16. To me, but I don’t know if the experiment was designed to study it, there is a worldview spectrum from liberal to autocratic and paradoxically the more autocratic people on it are both loyal followers and authoritarian leaders.

  17. Definitely trump’s “dog whistles” to his troops will be a factor in election, especially if he loses. Why people suspend critical thinking, especially to false authority figures that aren’t authorities about anything is crazy! They just hold political power. People respond to power, or perceived power? If trump loses, and his ‘troops” are called to physically rebel, and Potus is still commander-in-chief, US armed forces might be involved? Who would be in charge? Governors control national guards, so States would have own strategies. Would #3 rile the troops so much that martial law would be invoked. Again, who would be in charge?

  18. Well,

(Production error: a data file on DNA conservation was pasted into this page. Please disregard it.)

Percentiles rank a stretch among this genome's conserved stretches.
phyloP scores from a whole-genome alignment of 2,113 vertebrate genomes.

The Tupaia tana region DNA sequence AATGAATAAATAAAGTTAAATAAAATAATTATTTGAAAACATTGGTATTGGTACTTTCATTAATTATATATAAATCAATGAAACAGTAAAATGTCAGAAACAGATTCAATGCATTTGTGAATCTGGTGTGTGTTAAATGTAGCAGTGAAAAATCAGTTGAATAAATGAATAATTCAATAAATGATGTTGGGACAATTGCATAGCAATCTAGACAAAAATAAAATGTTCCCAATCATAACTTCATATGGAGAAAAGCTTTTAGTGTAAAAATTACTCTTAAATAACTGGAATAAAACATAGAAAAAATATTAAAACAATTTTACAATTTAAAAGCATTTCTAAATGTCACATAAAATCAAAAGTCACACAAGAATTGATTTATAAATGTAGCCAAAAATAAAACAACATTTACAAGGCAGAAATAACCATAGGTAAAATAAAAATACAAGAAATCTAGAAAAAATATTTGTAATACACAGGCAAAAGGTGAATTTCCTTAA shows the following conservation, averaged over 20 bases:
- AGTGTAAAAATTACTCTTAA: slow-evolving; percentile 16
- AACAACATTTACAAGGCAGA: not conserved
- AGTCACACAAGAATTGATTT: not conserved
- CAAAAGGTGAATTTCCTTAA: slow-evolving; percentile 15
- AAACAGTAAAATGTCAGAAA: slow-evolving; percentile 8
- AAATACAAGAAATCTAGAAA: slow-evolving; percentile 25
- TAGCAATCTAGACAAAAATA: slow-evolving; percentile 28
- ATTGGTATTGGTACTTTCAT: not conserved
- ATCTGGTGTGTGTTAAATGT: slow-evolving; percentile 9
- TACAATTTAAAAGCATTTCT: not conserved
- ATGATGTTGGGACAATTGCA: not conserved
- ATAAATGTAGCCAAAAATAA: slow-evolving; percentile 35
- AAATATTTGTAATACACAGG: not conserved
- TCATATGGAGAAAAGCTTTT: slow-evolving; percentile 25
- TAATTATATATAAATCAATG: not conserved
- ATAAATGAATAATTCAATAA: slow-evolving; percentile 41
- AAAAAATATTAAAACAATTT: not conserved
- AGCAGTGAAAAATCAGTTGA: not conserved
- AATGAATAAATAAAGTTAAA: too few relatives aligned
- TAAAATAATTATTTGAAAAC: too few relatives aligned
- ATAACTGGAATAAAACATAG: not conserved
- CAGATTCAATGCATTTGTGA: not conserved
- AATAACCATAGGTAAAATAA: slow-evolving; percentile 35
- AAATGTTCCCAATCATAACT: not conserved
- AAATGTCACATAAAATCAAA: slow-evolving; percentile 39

People want to be led! They want to follow, and, because of that desire, it makes it dangerous when you have one who really wants to lead a bunch of followers. I would venture to say, there are more followers in this country than leaders, or more followers than those that refuse to follow! And, I’m not just talking about the right, I’m talking about the center, and the left. It doesn’t take much to get people motivated to follow, because fear is the driving factor. Fear leads people towards the unacceptable. I’m not talking about somebody breaking into your home, I’m talking about the mob mentality, the mob working as an organism made up of a bunch of single cells. A mindless bunch of drones following commands.